Madama Butterfly – Gigli

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Gigli, Dal Monte, Palombini, Basiola; De Fabritiis. Coro ed orchestra del Teatro Reale dell’ Opera. Recorded July 1939

Downloadable .M4A or .MP3 files. Total size: approx. 260MB.
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Gigli’s Use of Closed, Open and Covered Tones to Achieve Chiaroscuro

The darkened age of soprano singing

Soprano singing has changed in various ways during the last 70 years. Here’s one aspect, illustrated by Mirella Freni and Katia Ricciarelli from the 1970s onward. Their sounds were very different from those of most Italian sopranos prior to W.W. II. Those women for the most part didn’t sound mellow or creamy. (Claudia Muzio began to cover her tones as she aged, and Rosa Ponselle covered from the start, but they were exceptions, as were Iva Pacetti and Mafalda Favero, who rounded or darkened, along with such Germans as Tiana Lemnitz and Maria Ivogün.) Most pre-war Italian women didn’t round or darken their tones, as did Freni and Ricciarelli.

Freni-and-Ricciarelli-like sounds may fall kindly on the ear but the price is monotony. Unrelieved rounding or darkening limits expression and irons out tonal nuance.

Rounded or darkened sound is less youthful. To convey girlishness Freni herself sang Micaëla with an unrounded or undarkened sound, heard on a Carmen (linked below). But that was in 1959. Iris Adami Corradetti taught her pupil Ricciarelli to round or darken. But in recordings made in 1940 Adami Corradetti herself did little or no rounding or darkening. In her recordings from the 50s, however, she did. These singers presumably were trying to accommodate modern taste: rounding or darkening and to some extent covering are now expected worldwide. But undarkened, unrounded, uncovered sounds sustain interest better. Listen to Bianca Scacciati, Adelaide Saraceni, Maria Carena or Augusta Oltrabella, none of whom rounded, darkened or covered. If you’re not accustomed to them, you may find their top notes acerbic and even piercing. But the result is more characterful.

At the opposite pole from rounded or darkened singing is the voce infantile, a “white,” childlike sound, useful for expressing innocence and fragility. Toti Dal Monte, Lina Pagliughi and Maria Zamboni are three who always sang with the voce infantile, sometimes with a charming and playful result otherwise unobtainable. Tones sung with the voce infantile are open, and open tones sustain interest (whereas covered sounds in and of themselves do not). Even so, the use of the voce infantile for everything can limit expression. Consider the second and third acts of Dal Monte’s Butterfly, where the voce infantile becomes less appropriate as the tragedy deepens. Whether or not Dal Monte continued to sing with it out of interpretive choice is unclear.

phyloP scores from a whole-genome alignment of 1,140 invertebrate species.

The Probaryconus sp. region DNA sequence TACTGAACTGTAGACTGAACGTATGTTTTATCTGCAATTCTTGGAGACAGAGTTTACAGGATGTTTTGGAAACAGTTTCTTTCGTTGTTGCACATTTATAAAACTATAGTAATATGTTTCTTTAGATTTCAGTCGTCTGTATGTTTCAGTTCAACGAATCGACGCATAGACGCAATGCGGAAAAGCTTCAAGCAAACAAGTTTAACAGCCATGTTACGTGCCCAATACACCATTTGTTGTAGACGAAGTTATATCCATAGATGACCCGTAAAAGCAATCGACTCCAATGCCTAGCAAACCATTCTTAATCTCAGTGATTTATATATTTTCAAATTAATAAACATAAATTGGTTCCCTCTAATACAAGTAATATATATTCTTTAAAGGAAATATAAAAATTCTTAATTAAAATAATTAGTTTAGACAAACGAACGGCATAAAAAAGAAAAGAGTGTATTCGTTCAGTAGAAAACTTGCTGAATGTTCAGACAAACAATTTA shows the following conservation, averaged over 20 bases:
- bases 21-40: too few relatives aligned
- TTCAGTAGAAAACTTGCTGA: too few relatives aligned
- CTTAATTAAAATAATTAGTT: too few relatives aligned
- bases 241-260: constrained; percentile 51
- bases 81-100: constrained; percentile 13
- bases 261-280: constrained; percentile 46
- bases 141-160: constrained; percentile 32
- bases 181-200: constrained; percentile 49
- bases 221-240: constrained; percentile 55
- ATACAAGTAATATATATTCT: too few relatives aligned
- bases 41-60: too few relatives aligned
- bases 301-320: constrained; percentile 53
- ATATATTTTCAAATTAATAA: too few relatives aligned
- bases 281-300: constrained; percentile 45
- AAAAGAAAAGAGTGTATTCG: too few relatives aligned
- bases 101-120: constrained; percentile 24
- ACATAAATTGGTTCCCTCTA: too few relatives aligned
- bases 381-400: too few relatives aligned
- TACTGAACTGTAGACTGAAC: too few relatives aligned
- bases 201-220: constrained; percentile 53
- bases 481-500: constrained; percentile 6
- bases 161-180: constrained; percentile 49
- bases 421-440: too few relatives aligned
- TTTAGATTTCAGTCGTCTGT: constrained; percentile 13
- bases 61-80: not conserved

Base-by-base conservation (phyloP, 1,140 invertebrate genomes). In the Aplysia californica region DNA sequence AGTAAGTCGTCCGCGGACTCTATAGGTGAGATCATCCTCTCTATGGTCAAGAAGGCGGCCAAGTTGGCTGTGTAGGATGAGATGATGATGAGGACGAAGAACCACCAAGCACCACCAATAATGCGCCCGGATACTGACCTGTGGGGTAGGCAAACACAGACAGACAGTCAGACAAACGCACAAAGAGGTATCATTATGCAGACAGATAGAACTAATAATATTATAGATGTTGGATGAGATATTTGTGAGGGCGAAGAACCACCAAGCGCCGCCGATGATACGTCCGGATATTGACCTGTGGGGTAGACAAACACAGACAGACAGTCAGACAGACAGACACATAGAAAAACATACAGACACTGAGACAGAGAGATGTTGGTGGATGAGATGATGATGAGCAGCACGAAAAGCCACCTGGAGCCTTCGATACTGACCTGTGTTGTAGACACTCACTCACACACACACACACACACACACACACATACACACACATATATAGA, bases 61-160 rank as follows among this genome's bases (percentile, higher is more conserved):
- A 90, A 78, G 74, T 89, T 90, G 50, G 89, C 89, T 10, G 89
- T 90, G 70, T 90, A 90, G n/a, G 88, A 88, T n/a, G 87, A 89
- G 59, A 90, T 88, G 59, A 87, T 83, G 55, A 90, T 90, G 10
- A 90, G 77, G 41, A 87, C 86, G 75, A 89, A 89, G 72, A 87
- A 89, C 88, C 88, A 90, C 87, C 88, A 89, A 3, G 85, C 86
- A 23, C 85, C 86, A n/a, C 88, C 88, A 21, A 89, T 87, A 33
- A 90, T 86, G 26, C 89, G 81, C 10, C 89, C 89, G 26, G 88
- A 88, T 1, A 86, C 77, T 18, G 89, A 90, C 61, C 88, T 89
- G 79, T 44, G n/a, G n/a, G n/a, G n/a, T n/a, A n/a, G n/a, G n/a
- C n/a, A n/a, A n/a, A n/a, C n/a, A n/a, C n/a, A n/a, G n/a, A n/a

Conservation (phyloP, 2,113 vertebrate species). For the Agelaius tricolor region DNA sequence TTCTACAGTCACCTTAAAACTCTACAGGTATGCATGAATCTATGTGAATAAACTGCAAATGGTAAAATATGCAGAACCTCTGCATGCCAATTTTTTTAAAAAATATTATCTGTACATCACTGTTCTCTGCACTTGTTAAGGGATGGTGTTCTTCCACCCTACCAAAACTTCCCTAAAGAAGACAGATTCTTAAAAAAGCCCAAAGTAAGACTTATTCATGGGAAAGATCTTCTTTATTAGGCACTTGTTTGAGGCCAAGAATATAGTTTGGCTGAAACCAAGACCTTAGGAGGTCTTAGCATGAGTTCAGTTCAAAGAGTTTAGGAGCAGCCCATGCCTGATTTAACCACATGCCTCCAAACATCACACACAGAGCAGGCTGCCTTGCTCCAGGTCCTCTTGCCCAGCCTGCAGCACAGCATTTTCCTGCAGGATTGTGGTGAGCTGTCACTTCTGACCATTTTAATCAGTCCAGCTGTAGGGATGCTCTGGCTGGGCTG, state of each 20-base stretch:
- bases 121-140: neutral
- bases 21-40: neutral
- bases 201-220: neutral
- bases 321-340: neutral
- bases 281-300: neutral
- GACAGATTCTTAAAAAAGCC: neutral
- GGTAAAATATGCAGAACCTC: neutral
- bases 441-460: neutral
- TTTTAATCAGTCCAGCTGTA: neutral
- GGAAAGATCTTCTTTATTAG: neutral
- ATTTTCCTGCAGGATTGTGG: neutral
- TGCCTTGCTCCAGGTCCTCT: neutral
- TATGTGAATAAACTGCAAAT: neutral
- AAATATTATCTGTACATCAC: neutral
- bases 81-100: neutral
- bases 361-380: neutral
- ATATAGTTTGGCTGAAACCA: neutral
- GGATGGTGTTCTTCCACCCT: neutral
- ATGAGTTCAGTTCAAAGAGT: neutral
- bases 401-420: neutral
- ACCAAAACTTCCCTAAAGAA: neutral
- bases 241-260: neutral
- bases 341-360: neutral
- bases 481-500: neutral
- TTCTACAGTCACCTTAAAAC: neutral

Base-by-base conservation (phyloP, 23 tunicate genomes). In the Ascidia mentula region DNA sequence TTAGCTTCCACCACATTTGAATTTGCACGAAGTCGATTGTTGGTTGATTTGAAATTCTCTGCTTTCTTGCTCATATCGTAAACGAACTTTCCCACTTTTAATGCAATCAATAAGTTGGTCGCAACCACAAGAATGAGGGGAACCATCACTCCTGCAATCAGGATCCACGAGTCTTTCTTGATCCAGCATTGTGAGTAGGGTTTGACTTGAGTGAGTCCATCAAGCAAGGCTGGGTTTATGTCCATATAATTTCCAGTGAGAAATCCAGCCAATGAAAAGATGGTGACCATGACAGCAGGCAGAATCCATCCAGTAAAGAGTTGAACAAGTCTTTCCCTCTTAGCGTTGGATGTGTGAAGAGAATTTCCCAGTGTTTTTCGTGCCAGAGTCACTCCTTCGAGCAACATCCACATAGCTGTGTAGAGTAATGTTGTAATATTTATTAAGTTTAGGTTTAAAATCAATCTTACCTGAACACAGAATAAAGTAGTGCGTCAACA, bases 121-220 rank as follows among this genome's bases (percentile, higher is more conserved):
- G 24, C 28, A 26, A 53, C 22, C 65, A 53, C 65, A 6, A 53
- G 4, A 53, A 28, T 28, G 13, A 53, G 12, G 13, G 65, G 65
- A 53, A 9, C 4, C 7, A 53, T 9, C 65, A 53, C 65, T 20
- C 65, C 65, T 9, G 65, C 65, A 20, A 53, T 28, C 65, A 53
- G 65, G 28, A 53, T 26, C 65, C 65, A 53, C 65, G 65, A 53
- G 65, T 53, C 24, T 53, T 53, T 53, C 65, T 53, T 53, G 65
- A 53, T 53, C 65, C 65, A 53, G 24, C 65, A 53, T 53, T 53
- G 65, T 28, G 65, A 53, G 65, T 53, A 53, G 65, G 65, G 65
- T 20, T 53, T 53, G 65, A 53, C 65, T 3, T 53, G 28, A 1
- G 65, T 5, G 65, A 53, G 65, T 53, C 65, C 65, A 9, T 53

Notwithstanding the expression-limiting effect of pervasive rounding or darkening, not to mention that of pervasive covering, and the expression-limiting effect of using only the voce infantile, singers still can be expressive through musicanship, vocal acting and fuoco sacro.

Gigli’s Chiaroscuro

Gigli used contrast of tone color and dynamics more than any other 20th-century singer. Such 19th-century holdovers as tenor Fernando De Lucia varied dynamics and tone color as well as rhythm and, sometimes, notes. Most singers since at best have had or have created one sonority of individual character, at one dynamic level. Caruso and those who followed him mostly sang at full voice. Pavarotti and company do little varying of dynamics and seldom shade their tones, using the same color to express both happiness and sadness. Gigli had many sonorities and two basic dynamic levels, loud and soft. His art was based on chiaroscuro–the contrasting of tone colors, usually in response to words, and of soft passages with loud. He often covered and uncovered his voice, sometimes on a single note.

For examples of closed and open sounds in speech, consider French, where there are two “ah” sounds: the “ah” in “jamais” is closed, that in ‘théâtre” open. Covering involves darkening the tone and modifying vowels almost as if some were schwas, like the “uh” sounds in “America.”

As an interpreter Gigli reached back beyond Caruso, to Giovanni Battista Rubini, who, a century before Gigli, alternated loud passages with soft. (See my “Last of a Breed: Giovanni Battista Rubini Ruled as the Paragon of Virtuoso Tenors, King of the High F’s” (Opera News, February 13, 1982, reprinted in The Origins of Modern Tenor Singing (linked below).) But Rubini did not cover or sing open. To achieve chiaroscuro he contrasted full voice with mezza voce. Caruso used little chiaroscuro, whereas Gigli relied on it to create and sustain interest.

Let’s examine his use of chiaroscuro in the Butterfly love duet. He does little varying of dynamics and does not sing in mezza voce, even where one imagines he might have, such as in the passage “Bimba, bimba non piangere.” Instead he relies on alternating closed, open and covered singing to achieve chiaroscuro. (To follow my notations, please read the annotated libretto as you listen to the sample. Or better still, purchase the download to hear Gigli’s chiaroscuros more clearly than on our streaming sample.)

Stefan Zucker


Madama Butterfly

Madama Butterfly…Toti Dal Monte
B.F. Pinkerton…Beniamino Gigli
Suzuki…Vittoria Palombini
Sharpless…Mario Basiola
Goro…Adelio Zagonara
Yamadori…Gino Conti
Bonzo…Ernesto Domenici
Kate Pinkerton…parenti, amici ed amiche di Butterfly

Coro ed orchestra del Teatro Reale dell’ Opera
Recorded July 1939

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